Mercedes Benz C-Class Review

Mercedes Benz C-Class
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Mercedes Benz C-Class Review

Mercedes Benz C-Class Review | Part TwoMercedes Benz C-Class Road Test

They say that first impressions are important, so it’s just as well that I delved a little deeper into the psyche of the new C-Class before considering my verdict.

They say that first impressions are important, so it’s just as well that I delved a little deeper into the psyche of the new C-Class before considering my verdict.

From that you may gather that I wasn’t overly impressed with the new look; nor was I enamoured by the build quality or the ‘nano-technology’, paint-job. This is unusual for Mercedes Benz and I can only assume that the robots were having an off-day.

But enough of that, what has changed? As is usually the case, the new C-Class is longer and wider than its predecessor by 55- and 42mm, respectively. The C-Class has never been short on interior space but an extra 40mm shoulder room, in the front, is always welcome.

The new front end is more wedge-shaped than before, with a wider front grille and deeper lower grille. The distinctive, peanut-shaped headlights have gone, to be replaced by larger and more angular illumination.

The Sport model is slightly different. It has a meaner look with a deep front skirt. It is also easier to differentiate the Sport from the SE and Elegance versions as it has the Mercedes Benz ‘star’ logo set into the centre of the grille rather than perched on the bonnet. Of the three versions, the Sport lives up to its name, while the other two retain the more traditional values of executive elegance.

The wheel-arches are more pronounced and the tail lights are now, more rounded and they no longer extend upwards to follow the boot-line. Overall, the rear end is generally more angular than before.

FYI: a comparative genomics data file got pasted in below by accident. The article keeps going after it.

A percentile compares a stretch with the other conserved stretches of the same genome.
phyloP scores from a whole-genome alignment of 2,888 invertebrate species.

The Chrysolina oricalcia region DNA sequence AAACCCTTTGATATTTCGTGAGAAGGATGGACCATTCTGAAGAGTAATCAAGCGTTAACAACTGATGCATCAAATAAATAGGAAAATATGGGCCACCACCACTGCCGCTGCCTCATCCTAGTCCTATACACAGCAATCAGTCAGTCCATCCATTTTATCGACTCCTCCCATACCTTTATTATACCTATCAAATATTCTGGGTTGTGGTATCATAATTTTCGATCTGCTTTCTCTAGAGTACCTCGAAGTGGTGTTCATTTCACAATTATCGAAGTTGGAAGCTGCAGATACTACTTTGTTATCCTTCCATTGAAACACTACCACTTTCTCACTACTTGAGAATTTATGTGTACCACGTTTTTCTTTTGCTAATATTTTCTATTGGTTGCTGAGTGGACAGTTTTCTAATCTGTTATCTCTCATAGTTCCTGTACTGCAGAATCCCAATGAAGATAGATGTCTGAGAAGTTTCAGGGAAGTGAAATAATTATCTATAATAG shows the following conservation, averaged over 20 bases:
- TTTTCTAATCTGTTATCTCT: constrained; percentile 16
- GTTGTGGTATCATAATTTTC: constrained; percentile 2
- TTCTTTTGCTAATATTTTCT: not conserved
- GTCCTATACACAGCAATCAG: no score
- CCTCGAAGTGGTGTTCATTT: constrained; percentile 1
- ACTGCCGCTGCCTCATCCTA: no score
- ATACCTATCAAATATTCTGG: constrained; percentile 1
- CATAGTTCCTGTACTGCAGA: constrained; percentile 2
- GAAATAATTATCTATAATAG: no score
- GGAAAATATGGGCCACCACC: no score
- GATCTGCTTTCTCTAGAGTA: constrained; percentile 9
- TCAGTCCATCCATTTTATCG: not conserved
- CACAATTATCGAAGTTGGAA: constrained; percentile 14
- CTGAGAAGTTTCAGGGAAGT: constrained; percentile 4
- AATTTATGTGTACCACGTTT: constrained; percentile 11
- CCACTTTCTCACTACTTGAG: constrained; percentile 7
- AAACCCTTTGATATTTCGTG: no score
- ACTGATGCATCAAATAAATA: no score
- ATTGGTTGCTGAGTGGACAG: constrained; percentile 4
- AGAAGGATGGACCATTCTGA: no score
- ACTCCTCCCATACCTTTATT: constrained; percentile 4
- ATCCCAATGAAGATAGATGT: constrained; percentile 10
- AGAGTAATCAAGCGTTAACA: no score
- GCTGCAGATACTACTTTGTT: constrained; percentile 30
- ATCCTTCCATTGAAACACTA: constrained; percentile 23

Despite all that effort, anodyne is the word I would use to describe the new look. It lacks the characteristic styling of the previous model, which was a best-seller for the company, with over 1.4 million units sold, world-wide. But it’s the parts that you can’t see that will be the main selling point.

Mercedes Benz C-Class Review | Part TwoMercedes Benz C-Class Road Test
Mercedes Benz C-Class Road Test Data
Model ReviewedMercedes Benz C-Class C220 CDI SE
  
Body Type4-Door Saloon
ColourObsidian Black Metallic
  
Performance (manufacturers data) 
  
0 - 62 mph8.5 Seconds
Top Speed 142 mph
  
Transmission6-Speed Manual Gearbox
  
Fuel TypeDiesel
  
CO2 Emissions (NEDC Figures) g/km
  
Economy (NEDC Figures) 
  
Urban35.8 mpg
Extra Urban60.1 mpg
Combined47.9 mpg
  
Insurance Group14
Euro NCAP RatingTBA
Warranty3-Year / Unlimited Mileage Warranty
Price (when tested on the 30/09/07)£24,107

The information contained within this Mercedes Benz C-Class review may have changed since publication on the 30 September 2007. The actual model road tested may feature options and functionality specific to that model, which may not be available as on option or be fitted to other models in the range. Options may not be available on UK specification cars. You may wish to check with your local Mercedes Benz dealer, before making a purchasing decision. E.&.O.E. You may NOT reproduce this car review in full or part, in any format without our written permission. carpages.co.uk © 2017